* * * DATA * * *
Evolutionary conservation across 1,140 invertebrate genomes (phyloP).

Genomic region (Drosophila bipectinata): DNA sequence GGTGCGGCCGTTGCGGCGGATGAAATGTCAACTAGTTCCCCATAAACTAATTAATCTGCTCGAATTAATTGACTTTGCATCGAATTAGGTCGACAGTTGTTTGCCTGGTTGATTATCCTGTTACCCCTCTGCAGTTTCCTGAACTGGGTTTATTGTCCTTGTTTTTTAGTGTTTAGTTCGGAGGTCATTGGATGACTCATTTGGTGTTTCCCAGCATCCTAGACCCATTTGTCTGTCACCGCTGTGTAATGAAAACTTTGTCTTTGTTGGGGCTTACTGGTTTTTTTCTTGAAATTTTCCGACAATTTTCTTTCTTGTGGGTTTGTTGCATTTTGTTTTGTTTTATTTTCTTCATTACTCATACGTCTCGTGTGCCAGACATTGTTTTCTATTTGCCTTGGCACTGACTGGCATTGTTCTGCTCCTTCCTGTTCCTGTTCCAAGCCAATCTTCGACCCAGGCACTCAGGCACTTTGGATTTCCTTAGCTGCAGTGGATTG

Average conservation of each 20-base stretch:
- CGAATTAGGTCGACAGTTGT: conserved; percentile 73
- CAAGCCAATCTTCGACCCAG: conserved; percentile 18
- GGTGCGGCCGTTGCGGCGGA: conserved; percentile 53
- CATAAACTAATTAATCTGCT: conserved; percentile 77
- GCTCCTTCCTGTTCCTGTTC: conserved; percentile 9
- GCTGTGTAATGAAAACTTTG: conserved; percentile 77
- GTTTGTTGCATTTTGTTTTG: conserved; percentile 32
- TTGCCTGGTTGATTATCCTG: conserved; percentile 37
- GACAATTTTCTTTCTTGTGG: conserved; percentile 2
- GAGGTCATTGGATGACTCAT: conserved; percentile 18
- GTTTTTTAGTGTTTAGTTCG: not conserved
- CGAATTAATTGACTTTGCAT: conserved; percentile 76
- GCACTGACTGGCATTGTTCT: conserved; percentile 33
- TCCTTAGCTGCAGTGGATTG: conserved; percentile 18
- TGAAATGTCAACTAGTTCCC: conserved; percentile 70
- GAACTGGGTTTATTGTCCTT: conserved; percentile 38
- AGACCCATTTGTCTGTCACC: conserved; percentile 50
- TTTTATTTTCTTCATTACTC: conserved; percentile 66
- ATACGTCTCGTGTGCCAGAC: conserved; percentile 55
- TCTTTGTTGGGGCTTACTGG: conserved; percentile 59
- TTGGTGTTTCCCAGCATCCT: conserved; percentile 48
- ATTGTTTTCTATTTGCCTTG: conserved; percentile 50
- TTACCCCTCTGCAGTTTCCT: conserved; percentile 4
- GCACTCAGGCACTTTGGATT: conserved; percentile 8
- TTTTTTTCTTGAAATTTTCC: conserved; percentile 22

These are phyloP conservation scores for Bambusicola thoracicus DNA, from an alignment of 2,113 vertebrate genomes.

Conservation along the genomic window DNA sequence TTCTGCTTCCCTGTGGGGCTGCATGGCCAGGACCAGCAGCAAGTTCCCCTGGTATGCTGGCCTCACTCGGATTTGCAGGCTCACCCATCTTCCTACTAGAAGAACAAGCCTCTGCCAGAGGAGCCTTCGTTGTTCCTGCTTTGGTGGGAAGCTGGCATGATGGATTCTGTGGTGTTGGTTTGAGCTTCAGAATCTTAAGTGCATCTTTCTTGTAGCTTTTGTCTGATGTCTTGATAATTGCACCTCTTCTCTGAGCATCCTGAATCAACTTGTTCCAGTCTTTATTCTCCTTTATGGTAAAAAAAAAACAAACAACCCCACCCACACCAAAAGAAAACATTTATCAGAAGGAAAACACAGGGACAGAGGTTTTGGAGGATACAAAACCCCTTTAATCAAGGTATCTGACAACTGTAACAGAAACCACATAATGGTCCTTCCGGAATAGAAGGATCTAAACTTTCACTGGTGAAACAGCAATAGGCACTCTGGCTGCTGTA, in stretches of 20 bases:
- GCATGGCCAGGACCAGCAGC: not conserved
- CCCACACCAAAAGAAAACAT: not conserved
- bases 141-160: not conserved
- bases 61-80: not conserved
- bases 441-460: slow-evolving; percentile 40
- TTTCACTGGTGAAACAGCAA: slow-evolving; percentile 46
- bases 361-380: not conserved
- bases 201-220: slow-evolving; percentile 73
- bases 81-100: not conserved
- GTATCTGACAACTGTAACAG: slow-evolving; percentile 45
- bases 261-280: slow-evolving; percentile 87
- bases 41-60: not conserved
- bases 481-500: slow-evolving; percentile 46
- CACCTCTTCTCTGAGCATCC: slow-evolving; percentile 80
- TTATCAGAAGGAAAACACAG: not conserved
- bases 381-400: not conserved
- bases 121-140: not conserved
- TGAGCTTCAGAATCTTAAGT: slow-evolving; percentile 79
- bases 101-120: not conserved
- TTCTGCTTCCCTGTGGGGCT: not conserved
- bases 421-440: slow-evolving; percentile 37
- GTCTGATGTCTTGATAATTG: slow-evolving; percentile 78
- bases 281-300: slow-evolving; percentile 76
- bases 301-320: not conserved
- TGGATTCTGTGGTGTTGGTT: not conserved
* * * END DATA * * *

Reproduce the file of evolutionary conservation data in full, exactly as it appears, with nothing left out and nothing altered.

Evolutionary conservation across 1,140 invertebrate genomes (phyloP).

Genomic region (Drosophila bipectinata): DNA sequence GGTGCGGCCGTTGCGGCGGATGAAATGTCAACTAGTTCCCCATAAACTAATTAATCTGCTCGAATTAATTGACTTTGCATCGAATTAGGTCGACAGTTGTTTGCCTGGTTGATTATCCTGTTACCCCTCTGCAGTTTCCTGAACTGGGTTTATTGTCCTTGTTTTTTAGTGTTTAGTTCGGAGGTCATTGGATGACTCATTTGGTGTTTCCCAGCATCCTAGACCCATTTGTCTGTCACCGCTGTGTAATGAAAACTTTGTCTTTGTTGGGGCTTACTGGTTTTTTTCTTGAAATTTTCCGACAATTTTCTTTCTTGTGGGTTTGTTGCATTTTGTTTTGTTTTATTTTCTTCATTACTCATACGTCTCGTGTGCCAGACATTGTTTTCTATTTGCCTTGGCACTGACTGGCATTGTTCTGCTCCTTCCTGTTCCTGTTCCAAGCCAATCTTCGACCCAGGCACTCAGGCACTTTGGATTTCCTTAGCTGCAGTGGATTG

Average conservation of each 20-base stretch:
- CGAATTAGGTCGACAGTTGT: conserved; percentile 73
- CAAGCCAATCTTCGACCCAG: conserved; percentile 18
- GGTGCGGCCGTTGCGGCGGA: conserved; percentile 53
- CATAAACTAATTAATCTGCT: conserved; percentile 77
- GCTCCTTCCTGTTCCTGTTC: conserved; percentile 9
- GCTGTGTAATGAAAACTTTG: conserved; percentile 77
- GTTTGTTGCATTTTGTTTTG: conserved; percentile 32
- TTGCCTGGTTGATTATCCTG: conserved; percentile 37
- GACAATTTTCTTTCTTGTGG: conserved; percentile 2
- GAGGTCATTGGATGACTCAT: conserved; percentile 18
- GTTTTTTAGTGTTTAGTTCG: not conserved
- CGAATTAATTGACTTTGCAT: conserved; percentile 76
- GCACTGACTGGCATTGTTCT: conserved; percentile 33
- TCCTTAGCTGCAGTGGATTG: conserved; percentile 18
- TGAAATGTCAACTAGTTCCC: conserved; percentile 70
- GAACTGGGTTTATTGTCCTT: conserved; percentile 38
- AGACCCATTTGTCTGTCACC: conserved; percentile 50
- TTTTATTTTCTTCATTACTC: conserved; percentile 66
- ATACGTCTCGTGTGCCAGAC: conserved; percentile 55
- TCTTTGTTGGGGCTTACTGG: conserved; percentile 59
- TTGGTGTTTCCCAGCATCCT: conserved; percentile 48
- ATTGTTTTCTATTTGCCTTG: conserved; percentile 50
- TTACCCCTCTGCAGTTTCCT: conserved; percentile 4
- GCACTCAGGCACTTTGGATT: conserved; percentile 8
- TTTTTTTCTTGAAATTTTCC: conserved; percentile 22

These are phyloP conservation scores for Bambusicola thoracicus DNA, from an alignment of 2,113 vertebrate genomes.

Conservation along the genomic window DNA sequence TTCTGCTTCCCTGTGGGGCTGCATGGCCAGGACCAGCAGCAAGTTCCCCTGGTATGCTGGCCTCACTCGGATTTGCAGGCTCACCCATCTTCCTACTAGAAGAACAAGCCTCTGCCAGAGGAGCCTTCGTTGTTCCTGCTTTGGTGGGAAGCTGGCATGATGGATTCTGTGGTGTTGGTTTGAGCTTCAGAATCTTAAGTGCATCTTTCTTGTAGCTTTTGTCTGATGTCTTGATAATTGCACCTCTTCTCTGAGCATCCTGAATCAACTTGTTCCAGTCTTTATTCTCCTTTATGGTAAAAAAAAAACAAACAACCCCACCCACACCAAAAGAAAACATTTATCAGAAGGAAAACACAGGGACAGAGGTTTTGGAGGATACAAAACCCCTTTAATCAAGGTATCTGACAACTGTAACAGAAACCACATAATGGTCCTTCCGGAATAGAAGGATCTAAACTTTCACTGGTGAAACAGCAATAGGCACTCTGGCTGCTGTA, in stretches of 20 bases:
- GCATGGCCAGGACCAGCAGC: not conserved
- CCCACACCAAAAGAAAACAT: not conserved
- bases 141-160: not conserved
- bases 61-80: not conserved
- bases 441-460: slow-evolving; percentile 40
- TTTCACTGGTGAAACAGCAA: slow-evolving; percentile 46
- bases 361-380: not conserved
- bases 201-220: slow-evolving; percentile 73
- bases 81-100: not conserved
- GTATCTGACAACTGTAACAG: slow-evolving; percentile 45
- bases 261-280: slow-evolving; percentile 87
- bases 41-60: not conserved
- bases 481-500: slow-evolving; percentile 46
- CACCTCTTCTCTGAGCATCC: slow-evolving; percentile 80
- TTATCAGAAGGAAAACACAG: not conserved
- bases 381-400: not conserved
- bases 121-140: not conserved
- TGAGCTTCAGAATCTTAAGT: slow-evolving; percentile 79
- bases 101-120: not conserved
- TTCTGCTTCCCTGTGGGGCT: not conserved
- bases 421-440: slow-evolving; percentile 37
- GTCTGATGTCTTGATAATTG: slow-evolving; percentile 78
- bases 281-300: slow-evolving; percentile 76
- bases 301-320: not conserved
- TGGATTCTGTGGTGTTGGTT: not conserved